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Bruce Lindsay's Best Releases of 2012

Bruce Lindsay By

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The year of 2012 proved once again that jazz remains a wonderfully diverse and diverting art form. Here are ten of my favorite albums, in no particular order.

Christine Tobin

Sailing To Byzantium

(Trail Belle)

A joy from first note to last, this is a majestic and beautiful work.

Ian Shaw

A Ghost In Every Bar

(Splash Point Records)

Just voice and piano—and some of the finest song lyrics in the English language.

Orrin Evans

Flip The Script

(Posi-Tone Records)

New ways with an old lineup—Evans' piano trio album is stylish and lovely.

GoGo Penguin

Fanfares

(Gondwana Records)

Speaking of new ways with an old lineup... GoGo Penguin takes the piano, bass and drums trio to craft one of the year's finest debuts.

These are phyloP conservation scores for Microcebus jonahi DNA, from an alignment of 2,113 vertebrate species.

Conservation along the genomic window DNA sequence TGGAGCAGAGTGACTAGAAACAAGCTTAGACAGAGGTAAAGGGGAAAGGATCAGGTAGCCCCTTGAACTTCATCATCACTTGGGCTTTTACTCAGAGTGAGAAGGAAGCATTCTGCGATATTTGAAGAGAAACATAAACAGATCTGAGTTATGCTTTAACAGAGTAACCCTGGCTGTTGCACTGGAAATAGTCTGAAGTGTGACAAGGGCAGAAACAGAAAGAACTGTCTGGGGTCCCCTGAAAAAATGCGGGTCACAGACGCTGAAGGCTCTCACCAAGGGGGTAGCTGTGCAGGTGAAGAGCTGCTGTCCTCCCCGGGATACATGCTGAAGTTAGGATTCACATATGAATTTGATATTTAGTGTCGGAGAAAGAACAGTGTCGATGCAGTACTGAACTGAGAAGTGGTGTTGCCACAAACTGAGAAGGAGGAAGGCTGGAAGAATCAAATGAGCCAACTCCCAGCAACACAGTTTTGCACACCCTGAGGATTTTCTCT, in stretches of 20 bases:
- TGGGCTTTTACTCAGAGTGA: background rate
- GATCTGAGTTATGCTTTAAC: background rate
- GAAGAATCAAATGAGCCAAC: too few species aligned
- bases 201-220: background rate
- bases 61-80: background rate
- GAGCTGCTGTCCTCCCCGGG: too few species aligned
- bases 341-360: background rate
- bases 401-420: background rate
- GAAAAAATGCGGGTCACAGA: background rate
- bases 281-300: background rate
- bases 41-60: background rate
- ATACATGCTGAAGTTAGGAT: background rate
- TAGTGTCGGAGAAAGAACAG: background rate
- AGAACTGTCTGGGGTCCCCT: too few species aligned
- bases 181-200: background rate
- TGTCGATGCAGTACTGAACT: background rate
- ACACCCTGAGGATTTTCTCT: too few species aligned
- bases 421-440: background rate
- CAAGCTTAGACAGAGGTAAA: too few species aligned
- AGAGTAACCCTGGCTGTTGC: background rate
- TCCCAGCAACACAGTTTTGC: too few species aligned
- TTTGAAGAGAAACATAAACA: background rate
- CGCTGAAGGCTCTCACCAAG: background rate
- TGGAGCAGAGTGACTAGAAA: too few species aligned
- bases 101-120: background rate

Joe Alterman

Give Me The Simple Life

(Miles High Records)

Piano trio number three (with a little help from the mighty Houston Person on tenor sax). Old school, I guess. A great reminder of how marvelous old school can be.

Nils Landgren

Christmas With My Friends III

(ACT Music)

A Christmas album that'll bring joy throughout the whole year.

Larry Stabbins

Transcendental

(Noetic Records)

Maybe the finest list of UK-based musicians to grace any album in 2012. The resulting music moves like a very groovy thing.

Iñaki Sandoval

Miracielos

(bebyne records)

Piano trio number four. Living and working in Barcelona, Sandoval is a wonderfully reflective and considered player and this album contains many moments of real beauty.

Nicky Schrire

Freedom Flight

(Circavision Productions)

The debut album from Schrire, who's now based in New York. She's confident and inventive and not averse to drawing new writers into the jazz canon.

Neil Welch

Boxwork

(Table and Chairs Music)

No Best Of list is complete without an album of solo saxophone improvisations. Welch's ability to take the saxophone to its limits is exceptional.

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